Is the NHS facing “brain drain”?

Sara Sabin Posted by Sara Sabin on April 07, 2016


With many tempting medical opportunities offered to doctors overseas, there are fears that doctors passionate about their work but still wanting a work-life balance may look to work overseas.

The BBC interviewed various doctors including Doctor Seebaluk, a young doctor who is planning to move to Australia permanently with his fiancee.

However much one loves the practice of medicine, doctors’ also need to take care of their own wellbeing. As it is, working on calls and weekends plus constant exams takes its toll on a work-life balance and family time. With the situation due to worsen, is it any wonder passionate doctors are looking for another solution?

8,000 CCPS requests were made to the GMC in 2015 (with a spike in September) and, already in the first few months of 2016, there have been 2,200 applications. There have always been doctors going to work overseas to get experience but whereas many of them would move back to the UK after a temporary stint abroad, we may be seeing more permanent moves.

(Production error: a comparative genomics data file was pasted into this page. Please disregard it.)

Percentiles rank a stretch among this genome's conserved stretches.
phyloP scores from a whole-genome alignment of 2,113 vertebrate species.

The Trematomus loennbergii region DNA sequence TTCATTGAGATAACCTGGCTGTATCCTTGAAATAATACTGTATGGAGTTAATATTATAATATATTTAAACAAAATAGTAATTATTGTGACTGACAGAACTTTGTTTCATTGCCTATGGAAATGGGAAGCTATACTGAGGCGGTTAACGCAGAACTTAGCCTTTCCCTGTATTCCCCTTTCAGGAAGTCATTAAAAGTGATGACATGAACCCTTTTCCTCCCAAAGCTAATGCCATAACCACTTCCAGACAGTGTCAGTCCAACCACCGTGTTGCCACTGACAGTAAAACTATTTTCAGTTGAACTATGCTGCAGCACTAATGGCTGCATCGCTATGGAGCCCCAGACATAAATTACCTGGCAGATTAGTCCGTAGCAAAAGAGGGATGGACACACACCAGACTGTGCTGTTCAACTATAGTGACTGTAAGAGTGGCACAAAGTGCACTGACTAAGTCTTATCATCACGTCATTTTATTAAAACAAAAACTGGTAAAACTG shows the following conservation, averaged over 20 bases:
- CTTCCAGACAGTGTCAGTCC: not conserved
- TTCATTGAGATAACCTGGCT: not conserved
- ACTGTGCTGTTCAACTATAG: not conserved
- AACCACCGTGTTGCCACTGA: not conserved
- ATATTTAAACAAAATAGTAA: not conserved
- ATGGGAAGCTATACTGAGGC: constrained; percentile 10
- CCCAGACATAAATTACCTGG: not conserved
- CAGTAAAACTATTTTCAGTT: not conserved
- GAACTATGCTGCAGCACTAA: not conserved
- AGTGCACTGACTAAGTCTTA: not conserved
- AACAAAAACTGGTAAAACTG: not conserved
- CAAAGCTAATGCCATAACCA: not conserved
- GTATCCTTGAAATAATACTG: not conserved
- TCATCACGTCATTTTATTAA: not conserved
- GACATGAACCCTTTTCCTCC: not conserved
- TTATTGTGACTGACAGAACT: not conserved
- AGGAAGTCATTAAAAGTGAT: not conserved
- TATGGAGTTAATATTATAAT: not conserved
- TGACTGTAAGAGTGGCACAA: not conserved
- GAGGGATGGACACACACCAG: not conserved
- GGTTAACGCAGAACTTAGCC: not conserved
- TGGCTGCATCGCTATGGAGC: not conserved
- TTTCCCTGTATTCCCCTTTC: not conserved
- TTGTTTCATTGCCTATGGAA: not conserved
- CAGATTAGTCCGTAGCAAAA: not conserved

Dr Thea Bishop, one of the doctor’s interviewed states that:

Working in Australia, I feel valued, I am rested in between my shifts. I can choose when to take leave. I still work incredibly hard as it is a very demanding job but I come into work every day enthusiastic, and that is something I didn’t feel working in the NHS.

Working here allows me to care for my patients safely, and sensitively. I don’t want to have a rushed consultation, especially if I’m breaking bad news.

Many of my colleagues back in the UK are leaving the profession altogether.

I know that where I work we receive lots of inquiries from doctors in the UK looking for jobs in Australia.


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